A helmet's lifespan depends on many factors, such as the frequency and type of use. In general, the following guidelines can be followed:
- For heavy use (i.e. the helmet sustains frequent scrapes, scratches, and impact by stone and ice): less than 1 year
- For gentle use (i.e. the helmet is used infrequently and is stored safely in optimal conditions): maximum 10 years
Given the vast range in potential service life, it is important to recognize the signs of wear that indicate when it is time to retire your helmet. Learn more below.
You should inspect your helmet thoroughly before and after each use. Replace it immediately in case of:
- A hard fall.
- Contact with harsh chemicals (e.g. battery acid).
- Deep scratches, tears, or dents in the shell or lining.
- Tearing of the chin strap, headband, or adjustment system.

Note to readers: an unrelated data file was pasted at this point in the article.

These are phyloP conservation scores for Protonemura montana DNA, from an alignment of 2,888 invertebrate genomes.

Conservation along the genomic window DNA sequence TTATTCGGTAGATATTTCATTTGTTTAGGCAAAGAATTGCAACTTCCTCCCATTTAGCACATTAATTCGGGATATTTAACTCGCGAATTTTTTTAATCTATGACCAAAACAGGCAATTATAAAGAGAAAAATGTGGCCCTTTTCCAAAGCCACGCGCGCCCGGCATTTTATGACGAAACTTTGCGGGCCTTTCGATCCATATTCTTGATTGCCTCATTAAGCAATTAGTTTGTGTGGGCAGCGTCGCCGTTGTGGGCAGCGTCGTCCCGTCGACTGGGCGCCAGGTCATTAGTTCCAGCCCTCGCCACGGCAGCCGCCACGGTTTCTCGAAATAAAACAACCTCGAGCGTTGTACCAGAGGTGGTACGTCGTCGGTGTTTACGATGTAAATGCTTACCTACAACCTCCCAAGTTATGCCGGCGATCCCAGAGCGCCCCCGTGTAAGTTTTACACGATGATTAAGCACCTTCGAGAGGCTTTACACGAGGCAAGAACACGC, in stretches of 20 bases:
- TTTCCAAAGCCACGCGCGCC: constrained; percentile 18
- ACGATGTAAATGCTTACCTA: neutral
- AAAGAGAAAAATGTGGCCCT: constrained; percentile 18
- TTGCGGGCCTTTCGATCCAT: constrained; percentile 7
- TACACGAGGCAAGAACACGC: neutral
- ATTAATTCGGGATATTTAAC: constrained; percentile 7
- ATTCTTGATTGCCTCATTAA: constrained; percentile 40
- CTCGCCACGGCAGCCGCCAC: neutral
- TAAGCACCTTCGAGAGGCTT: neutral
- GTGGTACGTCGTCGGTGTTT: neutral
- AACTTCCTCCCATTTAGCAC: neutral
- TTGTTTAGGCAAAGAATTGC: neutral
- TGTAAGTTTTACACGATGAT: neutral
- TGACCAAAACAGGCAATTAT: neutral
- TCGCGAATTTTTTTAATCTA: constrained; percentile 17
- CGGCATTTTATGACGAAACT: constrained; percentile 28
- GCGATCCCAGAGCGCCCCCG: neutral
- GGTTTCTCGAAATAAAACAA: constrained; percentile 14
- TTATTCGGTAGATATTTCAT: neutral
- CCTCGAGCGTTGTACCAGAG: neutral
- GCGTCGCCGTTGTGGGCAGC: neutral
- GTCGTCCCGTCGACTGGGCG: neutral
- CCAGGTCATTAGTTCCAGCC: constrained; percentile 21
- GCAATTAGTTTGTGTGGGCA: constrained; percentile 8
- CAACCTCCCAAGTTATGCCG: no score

- Buckle deformation or damage.
- Heavy and irreversible soiling.
- Excessive use.
Keep in mind that your helmet is designed to absorb the energy of an impact through partial destruction or damage to the shell and lining. Critical damage may not always be visible, however the helmet should nevertheless be replaced.
Wash your helmet in lukewarm water with, if necessary, a touch of mild detergent or soap. Rinse well and air dry, away from direct sunlight. Do not use a drier or leave your helmet near a radiator or other heat source.
Commercial non-halogen disinfectants can also be used, if needed. Metallic components should be rubbed with an acid-free oil.
Contact with acids, solvents, and other reactive substances must be avoided at all costs. Harsh chemicals (including paint and adhesive or self-adhesive labels) as well as intense heat can diminish the integrity of your helmet without showing outward signs of damage. If contact occurs, replace your helmet immediately.
Store your helmet in a dark and dry place, away from sunlight, chemicals, and heat sources. Do not store in a sealed container.